• Cliff Bruner and His Texas Wanderers (1937-50 [1997], Bear Family, 5CD): A western swing fiddler, historically notable, but only available in this overly complete, overly expensive, but lavishly documented German box -- further proof that nobody appreciates classic American music more than Europeans, much less is able to afford it. B+
  • Dr. John: Right Place, Right Time (1989 [2006], Brinji Brim/Hyena): Second installment from the good Doc's stash of private tapes; first was the self-explanatory All By Hisself, which showed hisself to be a sly self-interpreter and a funky one man band; this one comes with a searing band who add much volume but little light. B
  • Does Anybody Know I'm Here? Vietnam Through the Eyes of Black America 1962-1972 (1962-73 [2005], Kent): A sequel to A Soldier's Sad Story -- haven't heard it, but it got first helpings to the songs, but both volumes are pretty obscure; starts out ambivalent, turns sad and/or bitter, but never jells into political critique; stylistically runs the gamut of a decade of hope and fear and frustration. B+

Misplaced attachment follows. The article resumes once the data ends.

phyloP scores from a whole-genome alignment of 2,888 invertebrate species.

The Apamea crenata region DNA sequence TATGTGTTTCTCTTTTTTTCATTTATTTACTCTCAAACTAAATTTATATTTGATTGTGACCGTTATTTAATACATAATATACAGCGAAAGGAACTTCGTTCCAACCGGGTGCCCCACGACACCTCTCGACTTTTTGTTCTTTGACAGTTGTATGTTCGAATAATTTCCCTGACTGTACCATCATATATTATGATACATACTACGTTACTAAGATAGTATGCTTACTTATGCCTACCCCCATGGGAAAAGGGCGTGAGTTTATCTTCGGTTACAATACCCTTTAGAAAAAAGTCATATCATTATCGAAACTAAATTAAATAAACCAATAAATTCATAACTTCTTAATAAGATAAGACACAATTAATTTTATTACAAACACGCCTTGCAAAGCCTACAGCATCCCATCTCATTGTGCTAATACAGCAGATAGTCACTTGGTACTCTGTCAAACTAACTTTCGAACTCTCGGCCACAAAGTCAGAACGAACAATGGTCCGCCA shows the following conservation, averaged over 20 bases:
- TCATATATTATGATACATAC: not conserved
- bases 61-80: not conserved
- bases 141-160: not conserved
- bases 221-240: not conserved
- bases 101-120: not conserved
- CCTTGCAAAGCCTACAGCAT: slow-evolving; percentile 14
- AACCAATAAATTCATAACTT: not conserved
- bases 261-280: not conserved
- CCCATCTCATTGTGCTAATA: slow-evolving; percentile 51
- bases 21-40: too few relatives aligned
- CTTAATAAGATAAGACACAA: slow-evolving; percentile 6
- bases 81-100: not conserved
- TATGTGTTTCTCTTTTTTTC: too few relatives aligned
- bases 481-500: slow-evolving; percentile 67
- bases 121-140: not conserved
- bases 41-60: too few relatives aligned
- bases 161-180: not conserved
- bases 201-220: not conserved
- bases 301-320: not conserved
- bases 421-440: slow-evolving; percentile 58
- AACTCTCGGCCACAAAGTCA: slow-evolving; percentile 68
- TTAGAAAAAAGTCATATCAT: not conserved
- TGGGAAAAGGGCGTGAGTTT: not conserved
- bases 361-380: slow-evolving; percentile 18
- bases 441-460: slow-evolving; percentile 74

• The Electric Light Orchestra: No Answer (1970-71 [2006], Epic/Legacy): First album, with Roy Wood as well as Jeff Lynne, so this is basically the tawdrier, more pretentious side of the Move on cellos; not following in any evolved footsteps, they lumber and blunder their way through classical sounds in rock time. B-